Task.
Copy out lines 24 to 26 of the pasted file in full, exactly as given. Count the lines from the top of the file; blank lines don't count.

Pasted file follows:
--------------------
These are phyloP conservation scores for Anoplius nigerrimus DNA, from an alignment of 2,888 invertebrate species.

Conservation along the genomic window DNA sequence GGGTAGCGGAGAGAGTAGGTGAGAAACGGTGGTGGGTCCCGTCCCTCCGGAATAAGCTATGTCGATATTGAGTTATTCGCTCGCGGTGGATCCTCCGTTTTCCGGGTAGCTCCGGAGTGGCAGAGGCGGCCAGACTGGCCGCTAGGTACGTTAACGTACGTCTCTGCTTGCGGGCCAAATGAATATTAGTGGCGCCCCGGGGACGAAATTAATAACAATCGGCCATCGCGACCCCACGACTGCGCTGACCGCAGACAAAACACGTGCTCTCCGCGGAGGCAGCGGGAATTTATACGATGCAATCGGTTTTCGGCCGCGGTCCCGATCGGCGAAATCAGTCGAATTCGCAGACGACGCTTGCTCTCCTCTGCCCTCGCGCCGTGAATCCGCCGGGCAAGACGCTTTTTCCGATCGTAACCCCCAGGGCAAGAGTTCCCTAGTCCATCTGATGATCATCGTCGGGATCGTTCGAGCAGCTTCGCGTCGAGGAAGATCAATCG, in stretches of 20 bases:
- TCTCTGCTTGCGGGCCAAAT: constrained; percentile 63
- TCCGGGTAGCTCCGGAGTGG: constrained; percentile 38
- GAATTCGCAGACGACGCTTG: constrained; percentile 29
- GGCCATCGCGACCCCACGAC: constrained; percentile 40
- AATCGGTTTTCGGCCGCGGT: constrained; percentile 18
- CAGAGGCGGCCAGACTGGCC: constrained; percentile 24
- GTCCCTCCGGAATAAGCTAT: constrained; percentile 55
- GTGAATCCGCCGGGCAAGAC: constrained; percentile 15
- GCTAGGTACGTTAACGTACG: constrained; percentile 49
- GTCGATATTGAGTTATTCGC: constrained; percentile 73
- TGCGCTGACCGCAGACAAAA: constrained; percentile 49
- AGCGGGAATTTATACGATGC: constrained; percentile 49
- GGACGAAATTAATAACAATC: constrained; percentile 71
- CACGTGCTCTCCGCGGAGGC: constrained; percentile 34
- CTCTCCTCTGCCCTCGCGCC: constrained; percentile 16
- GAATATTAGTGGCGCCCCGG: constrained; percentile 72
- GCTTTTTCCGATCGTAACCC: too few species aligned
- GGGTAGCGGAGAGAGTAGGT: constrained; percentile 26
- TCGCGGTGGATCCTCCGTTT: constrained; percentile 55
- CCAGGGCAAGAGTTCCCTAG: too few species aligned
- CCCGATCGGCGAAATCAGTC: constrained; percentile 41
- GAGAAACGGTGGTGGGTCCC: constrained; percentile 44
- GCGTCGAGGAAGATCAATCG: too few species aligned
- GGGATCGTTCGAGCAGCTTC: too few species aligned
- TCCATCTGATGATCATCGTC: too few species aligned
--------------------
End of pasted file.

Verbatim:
- GAGAAACGGTGGTGGGTCCC: constrained; percentile 44
- GCGTCGAGGAAGATCAATCG: too few species aligned
- GGGATCGTTCGAGCAGCTTC: too few species aligned